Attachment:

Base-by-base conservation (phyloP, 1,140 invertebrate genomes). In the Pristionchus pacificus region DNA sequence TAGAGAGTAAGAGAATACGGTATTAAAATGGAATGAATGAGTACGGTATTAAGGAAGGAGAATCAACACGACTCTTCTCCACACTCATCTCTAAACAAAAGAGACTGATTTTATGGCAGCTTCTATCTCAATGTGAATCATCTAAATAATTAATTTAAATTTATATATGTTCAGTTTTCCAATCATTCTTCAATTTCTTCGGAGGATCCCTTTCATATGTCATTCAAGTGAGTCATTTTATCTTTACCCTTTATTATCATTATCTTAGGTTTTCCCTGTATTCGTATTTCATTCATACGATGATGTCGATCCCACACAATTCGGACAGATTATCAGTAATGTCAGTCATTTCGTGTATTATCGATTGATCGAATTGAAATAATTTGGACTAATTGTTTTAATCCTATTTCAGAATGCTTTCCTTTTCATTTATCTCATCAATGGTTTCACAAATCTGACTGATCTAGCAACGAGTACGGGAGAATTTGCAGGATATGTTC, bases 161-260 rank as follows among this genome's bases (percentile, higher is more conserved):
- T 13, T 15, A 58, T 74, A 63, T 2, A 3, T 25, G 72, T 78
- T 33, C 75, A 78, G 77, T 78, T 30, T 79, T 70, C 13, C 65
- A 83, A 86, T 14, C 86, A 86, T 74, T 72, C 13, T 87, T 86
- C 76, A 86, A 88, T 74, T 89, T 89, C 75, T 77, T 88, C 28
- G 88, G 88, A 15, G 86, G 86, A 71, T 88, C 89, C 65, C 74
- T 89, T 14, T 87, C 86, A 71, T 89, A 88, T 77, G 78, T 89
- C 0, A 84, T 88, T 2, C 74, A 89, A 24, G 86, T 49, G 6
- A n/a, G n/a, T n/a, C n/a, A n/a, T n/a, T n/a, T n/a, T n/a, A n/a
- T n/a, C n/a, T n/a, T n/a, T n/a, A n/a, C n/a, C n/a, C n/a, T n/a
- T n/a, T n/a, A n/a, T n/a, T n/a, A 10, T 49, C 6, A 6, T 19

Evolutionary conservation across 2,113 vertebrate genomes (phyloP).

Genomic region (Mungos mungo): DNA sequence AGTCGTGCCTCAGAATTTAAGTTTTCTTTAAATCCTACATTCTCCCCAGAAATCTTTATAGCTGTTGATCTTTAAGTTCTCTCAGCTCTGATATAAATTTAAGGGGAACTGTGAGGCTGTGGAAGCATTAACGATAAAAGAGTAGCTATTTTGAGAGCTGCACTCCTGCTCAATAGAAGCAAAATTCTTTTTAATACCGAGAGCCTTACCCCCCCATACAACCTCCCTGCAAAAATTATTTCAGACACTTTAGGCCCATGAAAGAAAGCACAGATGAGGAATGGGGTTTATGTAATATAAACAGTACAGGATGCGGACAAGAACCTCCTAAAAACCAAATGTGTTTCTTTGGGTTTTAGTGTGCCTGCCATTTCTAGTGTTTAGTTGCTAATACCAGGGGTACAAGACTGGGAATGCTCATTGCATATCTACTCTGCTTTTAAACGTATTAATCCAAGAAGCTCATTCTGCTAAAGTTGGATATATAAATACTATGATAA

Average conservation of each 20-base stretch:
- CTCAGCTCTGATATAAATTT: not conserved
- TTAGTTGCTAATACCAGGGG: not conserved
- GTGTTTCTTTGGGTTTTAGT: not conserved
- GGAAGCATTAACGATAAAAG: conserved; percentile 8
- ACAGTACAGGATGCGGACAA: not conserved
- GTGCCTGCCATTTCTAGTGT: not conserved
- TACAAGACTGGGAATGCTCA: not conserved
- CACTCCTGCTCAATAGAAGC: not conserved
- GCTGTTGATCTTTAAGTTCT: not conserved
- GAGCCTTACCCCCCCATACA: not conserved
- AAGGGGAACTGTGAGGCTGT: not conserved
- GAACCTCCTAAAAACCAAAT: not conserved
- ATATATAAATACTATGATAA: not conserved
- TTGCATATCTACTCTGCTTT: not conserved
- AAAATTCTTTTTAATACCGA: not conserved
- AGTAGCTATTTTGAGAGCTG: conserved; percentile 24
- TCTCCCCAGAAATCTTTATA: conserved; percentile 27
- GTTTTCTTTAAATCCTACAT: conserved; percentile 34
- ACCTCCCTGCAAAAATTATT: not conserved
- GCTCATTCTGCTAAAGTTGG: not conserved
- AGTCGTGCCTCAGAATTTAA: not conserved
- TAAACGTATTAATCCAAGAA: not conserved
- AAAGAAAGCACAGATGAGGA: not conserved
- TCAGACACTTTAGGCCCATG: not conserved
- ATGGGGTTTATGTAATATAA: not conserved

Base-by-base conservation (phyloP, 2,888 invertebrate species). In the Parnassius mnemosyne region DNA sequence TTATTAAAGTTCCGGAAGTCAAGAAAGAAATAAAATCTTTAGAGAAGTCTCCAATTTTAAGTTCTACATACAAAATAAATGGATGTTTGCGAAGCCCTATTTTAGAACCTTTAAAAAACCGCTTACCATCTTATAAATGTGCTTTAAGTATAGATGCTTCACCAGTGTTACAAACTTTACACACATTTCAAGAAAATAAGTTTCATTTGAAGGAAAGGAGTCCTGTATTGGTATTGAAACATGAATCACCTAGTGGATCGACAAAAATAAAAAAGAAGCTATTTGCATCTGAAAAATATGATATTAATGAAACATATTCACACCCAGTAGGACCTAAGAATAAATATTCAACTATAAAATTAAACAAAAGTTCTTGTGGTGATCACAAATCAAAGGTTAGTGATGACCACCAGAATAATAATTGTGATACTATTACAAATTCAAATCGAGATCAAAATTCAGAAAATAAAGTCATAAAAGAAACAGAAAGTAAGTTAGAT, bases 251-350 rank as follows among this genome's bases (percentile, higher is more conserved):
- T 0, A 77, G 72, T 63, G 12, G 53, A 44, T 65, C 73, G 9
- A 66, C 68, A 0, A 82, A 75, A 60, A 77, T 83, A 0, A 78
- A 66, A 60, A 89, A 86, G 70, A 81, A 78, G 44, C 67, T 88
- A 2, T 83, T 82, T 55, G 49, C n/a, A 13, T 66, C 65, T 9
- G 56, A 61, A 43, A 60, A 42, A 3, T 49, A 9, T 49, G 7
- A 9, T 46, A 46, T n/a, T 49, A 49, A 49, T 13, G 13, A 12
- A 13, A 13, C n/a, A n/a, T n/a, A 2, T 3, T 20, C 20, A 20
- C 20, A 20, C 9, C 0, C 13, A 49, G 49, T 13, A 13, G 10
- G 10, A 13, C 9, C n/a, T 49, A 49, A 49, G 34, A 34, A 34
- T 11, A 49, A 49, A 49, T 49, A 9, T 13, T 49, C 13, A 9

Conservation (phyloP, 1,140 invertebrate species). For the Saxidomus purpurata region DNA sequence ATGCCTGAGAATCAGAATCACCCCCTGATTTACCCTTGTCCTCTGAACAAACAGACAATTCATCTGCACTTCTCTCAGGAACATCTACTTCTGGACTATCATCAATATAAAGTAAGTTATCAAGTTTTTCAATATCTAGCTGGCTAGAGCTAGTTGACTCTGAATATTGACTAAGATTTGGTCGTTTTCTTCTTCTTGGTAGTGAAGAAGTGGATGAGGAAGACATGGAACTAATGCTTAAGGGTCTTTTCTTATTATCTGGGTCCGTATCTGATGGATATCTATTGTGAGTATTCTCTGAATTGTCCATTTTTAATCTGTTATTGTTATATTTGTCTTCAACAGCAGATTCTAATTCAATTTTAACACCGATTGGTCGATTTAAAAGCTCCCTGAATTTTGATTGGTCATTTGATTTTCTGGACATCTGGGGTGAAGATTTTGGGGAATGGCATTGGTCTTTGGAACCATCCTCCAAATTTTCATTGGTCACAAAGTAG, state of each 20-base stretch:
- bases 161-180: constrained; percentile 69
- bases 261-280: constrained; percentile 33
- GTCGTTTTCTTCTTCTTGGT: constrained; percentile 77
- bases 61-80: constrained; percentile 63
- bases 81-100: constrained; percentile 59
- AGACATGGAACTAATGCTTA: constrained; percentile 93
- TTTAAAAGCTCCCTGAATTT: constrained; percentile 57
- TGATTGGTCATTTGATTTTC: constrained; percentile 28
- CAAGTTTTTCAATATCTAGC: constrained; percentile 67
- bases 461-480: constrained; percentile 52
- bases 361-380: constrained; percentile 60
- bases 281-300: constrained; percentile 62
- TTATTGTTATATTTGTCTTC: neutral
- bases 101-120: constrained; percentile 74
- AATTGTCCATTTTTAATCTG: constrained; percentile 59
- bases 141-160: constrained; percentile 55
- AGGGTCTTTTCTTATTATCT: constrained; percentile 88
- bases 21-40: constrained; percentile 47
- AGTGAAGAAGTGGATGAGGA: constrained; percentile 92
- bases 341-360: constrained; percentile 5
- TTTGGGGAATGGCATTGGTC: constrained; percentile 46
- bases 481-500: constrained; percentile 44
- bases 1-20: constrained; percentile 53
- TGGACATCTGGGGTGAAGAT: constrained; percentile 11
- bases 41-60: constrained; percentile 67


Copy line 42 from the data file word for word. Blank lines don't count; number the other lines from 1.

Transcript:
- A 66, C 68, A 0, A 82, A 75, A 60, A 77, T 83, A 0, A 78